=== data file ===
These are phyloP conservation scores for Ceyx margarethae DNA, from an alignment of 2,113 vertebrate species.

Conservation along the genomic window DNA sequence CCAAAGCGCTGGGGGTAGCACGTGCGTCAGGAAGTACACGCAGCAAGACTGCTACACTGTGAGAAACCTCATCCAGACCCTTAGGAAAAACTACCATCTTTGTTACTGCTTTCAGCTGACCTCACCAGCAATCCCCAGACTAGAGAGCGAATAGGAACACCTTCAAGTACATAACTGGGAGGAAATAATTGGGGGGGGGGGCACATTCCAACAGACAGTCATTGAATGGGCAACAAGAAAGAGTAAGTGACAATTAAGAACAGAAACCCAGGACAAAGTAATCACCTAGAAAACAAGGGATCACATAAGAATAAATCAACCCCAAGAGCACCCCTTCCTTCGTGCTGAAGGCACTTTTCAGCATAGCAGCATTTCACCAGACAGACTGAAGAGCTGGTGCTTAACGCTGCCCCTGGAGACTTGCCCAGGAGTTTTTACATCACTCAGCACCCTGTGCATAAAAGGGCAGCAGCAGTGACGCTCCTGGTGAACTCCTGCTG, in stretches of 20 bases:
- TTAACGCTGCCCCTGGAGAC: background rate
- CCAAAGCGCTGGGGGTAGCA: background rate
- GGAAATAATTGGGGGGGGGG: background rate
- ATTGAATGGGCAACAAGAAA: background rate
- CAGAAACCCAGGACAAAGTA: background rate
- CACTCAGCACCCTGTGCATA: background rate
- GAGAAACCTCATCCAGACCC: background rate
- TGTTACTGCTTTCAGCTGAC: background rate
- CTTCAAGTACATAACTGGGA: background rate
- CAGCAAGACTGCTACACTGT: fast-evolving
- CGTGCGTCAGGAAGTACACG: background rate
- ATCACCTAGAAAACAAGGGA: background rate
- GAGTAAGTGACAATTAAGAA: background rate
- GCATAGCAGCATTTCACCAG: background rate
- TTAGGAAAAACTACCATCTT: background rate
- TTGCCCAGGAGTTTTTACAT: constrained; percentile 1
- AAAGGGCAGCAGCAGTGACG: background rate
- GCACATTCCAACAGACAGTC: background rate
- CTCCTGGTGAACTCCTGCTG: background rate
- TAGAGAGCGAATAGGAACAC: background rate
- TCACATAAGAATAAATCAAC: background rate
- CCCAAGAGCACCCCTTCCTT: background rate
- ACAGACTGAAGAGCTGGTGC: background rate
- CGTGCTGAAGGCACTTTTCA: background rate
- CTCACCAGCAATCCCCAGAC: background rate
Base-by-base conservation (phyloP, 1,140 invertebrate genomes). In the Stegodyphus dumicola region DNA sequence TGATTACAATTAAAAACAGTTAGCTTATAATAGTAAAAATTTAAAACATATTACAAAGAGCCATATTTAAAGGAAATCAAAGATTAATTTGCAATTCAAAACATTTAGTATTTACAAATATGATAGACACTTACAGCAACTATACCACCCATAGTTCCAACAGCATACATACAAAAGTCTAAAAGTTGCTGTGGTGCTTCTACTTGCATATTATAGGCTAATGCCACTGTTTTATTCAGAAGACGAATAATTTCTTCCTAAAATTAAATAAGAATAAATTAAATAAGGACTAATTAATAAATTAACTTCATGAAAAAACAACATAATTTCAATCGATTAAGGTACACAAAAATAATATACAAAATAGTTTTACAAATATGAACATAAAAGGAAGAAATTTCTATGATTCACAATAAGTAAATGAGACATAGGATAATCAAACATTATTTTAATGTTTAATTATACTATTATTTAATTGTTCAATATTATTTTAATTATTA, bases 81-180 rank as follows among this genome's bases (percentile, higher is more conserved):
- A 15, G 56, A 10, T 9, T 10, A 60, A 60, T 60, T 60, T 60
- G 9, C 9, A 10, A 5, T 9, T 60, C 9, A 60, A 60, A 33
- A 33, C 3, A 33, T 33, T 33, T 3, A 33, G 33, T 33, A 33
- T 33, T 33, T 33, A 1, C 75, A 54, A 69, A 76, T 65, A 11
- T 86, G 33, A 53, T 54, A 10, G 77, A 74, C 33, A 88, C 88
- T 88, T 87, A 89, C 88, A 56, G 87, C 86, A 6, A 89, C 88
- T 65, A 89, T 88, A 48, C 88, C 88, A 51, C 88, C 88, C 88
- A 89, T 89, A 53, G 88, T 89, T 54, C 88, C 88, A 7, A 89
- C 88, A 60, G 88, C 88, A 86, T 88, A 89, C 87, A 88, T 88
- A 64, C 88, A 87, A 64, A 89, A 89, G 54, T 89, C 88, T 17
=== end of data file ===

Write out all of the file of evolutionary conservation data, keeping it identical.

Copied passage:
These are phyloP conservation scores for Ceyx margarethae DNA, from an alignment of 2,113 vertebrate species.

Conservation along the genomic window DNA sequence CCAAAGCGCTGGGGGTAGCACGTGCGTCAGGAAGTACACGCAGCAAGACTGCTACACTGTGAGAAACCTCATCCAGACCCTTAGGAAAAACTACCATCTTTGTTACTGCTTTCAGCTGACCTCACCAGCAATCCCCAGACTAGAGAGCGAATAGGAACACCTTCAAGTACATAACTGGGAGGAAATAATTGGGGGGGGGGGCACATTCCAACAGACAGTCATTGAATGGGCAACAAGAAAGAGTAAGTGACAATTAAGAACAGAAACCCAGGACAAAGTAATCACCTAGAAAACAAGGGATCACATAAGAATAAATCAACCCCAAGAGCACCCCTTCCTTCGTGCTGAAGGCACTTTTCAGCATAGCAGCATTTCACCAGACAGACTGAAGAGCTGGTGCTTAACGCTGCCCCTGGAGACTTGCCCAGGAGTTTTTACATCACTCAGCACCCTGTGCATAAAAGGGCAGCAGCAGTGACGCTCCTGGTGAACTCCTGCTG, in stretches of 20 bases:
- TTAACGCTGCCCCTGGAGAC: background rate
- CCAAAGCGCTGGGGGTAGCA: background rate
- GGAAATAATTGGGGGGGGGG: background rate
- ATTGAATGGGCAACAAGAAA: background rate
- CAGAAACCCAGGACAAAGTA: background rate
- CACTCAGCACCCTGTGCATA: background rate
- GAGAAACCTCATCCAGACCC: background rate
- TGTTACTGCTTTCAGCTGAC: background rate
- CTTCAAGTACATAACTGGGA: background rate
- CAGCAAGACTGCTACACTGT: fast-evolving
- CGTGCGTCAGGAAGTACACG: background rate
- ATCACCTAGAAAACAAGGGA: background rate
- GAGTAAGTGACAATTAAGAA: background rate
- GCATAGCAGCATTTCACCAG: background rate
- TTAGGAAAAACTACCATCTT: background rate
- TTGCCCAGGAGTTTTTACAT: constrained; percentile 1
- AAAGGGCAGCAGCAGTGACG: background rate
- GCACATTCCAACAGACAGTC: background rate
- CTCCTGGTGAACTCCTGCTG: background rate
- TAGAGAGCGAATAGGAACAC: background rate
- TCACATAAGAATAAATCAAC: background rate
- CCCAAGAGCACCCCTTCCTT: background rate
- ACAGACTGAAGAGCTGGTGC: background rate
- CGTGCTGAAGGCACTTTTCA: background rate
- CTCACCAGCAATCCCCAGAC: background rate
Base-by-base conservation (phyloP, 1,140 invertebrate genomes). In the Stegodyphus dumicola region DNA sequence TGATTACAATTAAAAACAGTTAGCTTATAATAGTAAAAATTTAAAACATATTACAAAGAGCCATATTTAAAGGAAATCAAAGATTAATTTGCAATTCAAAACATTTAGTATTTACAAATATGATAGACACTTACAGCAACTATACCACCCATAGTTCCAACAGCATACATACAAAAGTCTAAAAGTTGCTGTGGTGCTTCTACTTGCATATTATAGGCTAATGCCACTGTTTTATTCAGAAGACGAATAATTTCTTCCTAAAATTAAATAAGAATAAATTAAATAAGGACTAATTAATAAATTAACTTCATGAAAAAACAACATAATTTCAATCGATTAAGGTACACAAAAATAATATACAAAATAGTTTTACAAATATGAACATAAAAGGAAGAAATTTCTATGATTCACAATAAGTAAATGAGACATAGGATAATCAAACATTATTTTAATGTTTAATTATACTATTATTTAATTGTTCAATATTATTTTAATTATTA, bases 81-180 rank as follows among this genome's bases (percentile, higher is more conserved):
- A 15, G 56, A 10, T 9, T 10, A 60, A 60, T 60, T 60, T 60
- G 9, C 9, A 10, A 5, T 9, T 60, C 9, A 60, A 60, A 33
- A 33, C 3, A 33, T 33, T 33, T 3, A 33, G 33, T 33, A 33
- T 33, T 33, T 33, A 1, C 75, A 54, A 69, A 76, T 65, A 11
- T 86, G 33, A 53, T 54, A 10, G 77, A 74, C 33, A 88, C 88
- T 88, T 87, A 89, C 88, A 56, G 87, C 86, A 6, A 89, C 88
- T 65, A 89, T 88, A 48, C 88, C 88, A 51, C 88, C 88, C 88
- A 89, T 89, A 53, G 88, T 89, T 54, C 88, C 88, A 7, A 89
- C 88, A 60, G 88, C 88, A 86, T 88, A 89, C 87, A 88, T 88
- A 64, C 88, A 87, A 64, A 89, A 89, G 54, T 89, C 88, T 17